All three members ended up in Soft Machine, which together with Pink Floyd, was the ‘house band’ of the burgeoning ‘Underground’ movement, which tried so hard to turn British cultural mores upside down for a few years in the latter half of the 1960s.  (Hopper and Wyatt had also been in another legendary Canterbury band called The Wilde Flowers).  Hopper stayed with Soft Machine (for whom he was initially the group’s road manager) until 1973 playing at least one session with Syd Barrett along the way.

During his tenure the band developed from a psychedelic pop group to an instrumental jazz rock fusion band, all the time driven by the lyrical bass playing of Hugh Hopper.

After leaving the band he worked with many pillars of the jazz rock fusion scene such as Isotope, Gilgamesh, Stomu Yamashta and Carla Bley.  He also formed some co-operative bands with Elton Dean who had also been in Soft Machine, and made some excellent and demanding records with Kramer. No, not the bloke from Seinfeld with the silly haircut. Aren’t you paying attention?

  • Pip Pyle

Pyle joined Phil Miller, a friend from kindergarten, and Phil's brother Steve, in forming Bruno's Blues Band, which rapidly evolved into Delivery. However, Pyle left the band in 1970 after arguing with singer Carol Grimes. He briefly played in blues band Chicken Shack and Steve Hillage's band Khan.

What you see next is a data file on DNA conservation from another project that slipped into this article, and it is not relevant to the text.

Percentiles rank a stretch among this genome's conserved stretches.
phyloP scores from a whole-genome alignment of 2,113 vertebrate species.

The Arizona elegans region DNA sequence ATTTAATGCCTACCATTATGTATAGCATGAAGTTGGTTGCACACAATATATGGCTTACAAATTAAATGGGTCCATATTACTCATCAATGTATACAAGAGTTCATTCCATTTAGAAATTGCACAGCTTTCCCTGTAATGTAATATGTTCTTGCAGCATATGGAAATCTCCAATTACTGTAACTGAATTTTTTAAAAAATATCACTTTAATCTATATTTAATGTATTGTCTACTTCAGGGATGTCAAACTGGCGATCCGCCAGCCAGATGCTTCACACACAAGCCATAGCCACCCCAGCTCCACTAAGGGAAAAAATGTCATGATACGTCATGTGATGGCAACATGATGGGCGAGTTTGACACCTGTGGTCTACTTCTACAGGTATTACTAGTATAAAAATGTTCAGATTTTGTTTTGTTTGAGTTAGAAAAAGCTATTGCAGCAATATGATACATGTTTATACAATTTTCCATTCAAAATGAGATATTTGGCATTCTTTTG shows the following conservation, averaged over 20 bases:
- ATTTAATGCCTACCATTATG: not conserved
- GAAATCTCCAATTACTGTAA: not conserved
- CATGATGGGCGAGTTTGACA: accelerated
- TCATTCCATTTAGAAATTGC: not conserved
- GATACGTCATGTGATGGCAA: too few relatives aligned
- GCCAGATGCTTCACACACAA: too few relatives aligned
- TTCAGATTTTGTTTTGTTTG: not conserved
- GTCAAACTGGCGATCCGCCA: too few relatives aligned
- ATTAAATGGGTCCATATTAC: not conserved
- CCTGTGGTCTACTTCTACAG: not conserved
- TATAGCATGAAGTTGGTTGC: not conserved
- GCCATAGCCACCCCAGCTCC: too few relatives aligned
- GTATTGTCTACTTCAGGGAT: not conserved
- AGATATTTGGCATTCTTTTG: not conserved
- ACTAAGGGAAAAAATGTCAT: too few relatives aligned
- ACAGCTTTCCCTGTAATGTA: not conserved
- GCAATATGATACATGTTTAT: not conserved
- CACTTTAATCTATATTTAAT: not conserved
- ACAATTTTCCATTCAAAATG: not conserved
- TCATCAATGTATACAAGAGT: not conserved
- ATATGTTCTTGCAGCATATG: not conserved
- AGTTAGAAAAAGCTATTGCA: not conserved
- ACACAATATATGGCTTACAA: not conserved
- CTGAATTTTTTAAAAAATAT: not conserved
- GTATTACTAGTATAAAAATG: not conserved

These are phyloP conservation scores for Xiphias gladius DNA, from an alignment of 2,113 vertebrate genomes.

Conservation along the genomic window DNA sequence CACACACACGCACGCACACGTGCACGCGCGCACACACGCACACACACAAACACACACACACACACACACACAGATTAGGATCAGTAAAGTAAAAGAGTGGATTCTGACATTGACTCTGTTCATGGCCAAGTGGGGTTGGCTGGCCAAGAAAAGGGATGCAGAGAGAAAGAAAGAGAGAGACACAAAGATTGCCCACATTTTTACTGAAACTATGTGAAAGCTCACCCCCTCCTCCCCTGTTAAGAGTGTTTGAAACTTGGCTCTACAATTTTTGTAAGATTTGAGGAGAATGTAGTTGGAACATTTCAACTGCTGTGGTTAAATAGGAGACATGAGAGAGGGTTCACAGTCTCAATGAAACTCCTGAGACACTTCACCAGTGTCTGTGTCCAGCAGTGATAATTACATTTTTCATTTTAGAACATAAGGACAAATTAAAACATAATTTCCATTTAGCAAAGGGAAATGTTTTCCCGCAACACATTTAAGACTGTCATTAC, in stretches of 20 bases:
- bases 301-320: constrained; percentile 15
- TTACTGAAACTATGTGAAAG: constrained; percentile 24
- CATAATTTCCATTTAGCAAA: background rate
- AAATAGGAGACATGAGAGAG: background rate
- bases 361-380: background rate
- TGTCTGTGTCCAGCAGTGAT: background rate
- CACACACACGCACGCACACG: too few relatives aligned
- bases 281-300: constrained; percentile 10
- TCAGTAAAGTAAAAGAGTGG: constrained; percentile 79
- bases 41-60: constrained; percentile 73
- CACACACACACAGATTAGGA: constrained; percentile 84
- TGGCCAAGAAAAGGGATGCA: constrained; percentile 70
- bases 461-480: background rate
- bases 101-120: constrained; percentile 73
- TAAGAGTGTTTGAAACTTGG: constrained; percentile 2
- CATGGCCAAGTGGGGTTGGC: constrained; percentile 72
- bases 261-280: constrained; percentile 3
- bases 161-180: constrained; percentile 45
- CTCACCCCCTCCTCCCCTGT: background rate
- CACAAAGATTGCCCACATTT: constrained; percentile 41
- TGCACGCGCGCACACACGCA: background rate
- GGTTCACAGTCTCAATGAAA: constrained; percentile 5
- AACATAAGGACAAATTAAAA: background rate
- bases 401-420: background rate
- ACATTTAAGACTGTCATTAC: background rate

In 1971 drummer Robert Wyatt asked Pyle to play instead of him on one track of Daevid Allen's solo album Banana Moon. From this, Pyle joined Allen in Gong. While only in the band for eight months, Pyle plays on both Camembert Électrique and Continental Circus. Pyle was replaced by Laurie Allan, but rejoined Gong for a period in the 1990s.

In 1972 Pyle worked with Paul Jones (who had been singing with Manfred Mann), before founding Hatfield and the North with the Miller brothers in 1972. Steve Miller was soon replaced in the band and the line-up eventually settled on Pyle, Phil Miller, Richard Sinclair and keyboardist Dave Stewart. Hatfield and the North was released in 1974, while a second album, The Rotters' Club, followed the next year. As well as drumming, Pyle wrote many of the band's lyrics.

Following Hatfield, Pyle joined Miller and Stewart in National Health as well as playing in other projects, including Soft Heap with Hugh Hopper, Elton Dean and Alan Gowen. He also played on Neil's Heavy Concept Album (1984), a spin-off from the television series The Young Ones with which Stewart was involved.

So how did these four guys, for whom the word ‘maverick’ was probably coined, come to work together? Well, it was all down to Kramer. He had made a couple of albums each with Daevid and Hugh, and with the benefit of hindsight it seems that it was always going to be only a matter of time before the three of them worked together. And when they did, who was the most obvious choice as a drummer?

When you put it like that it all seems remarkably logical dunnit? JON DOWNES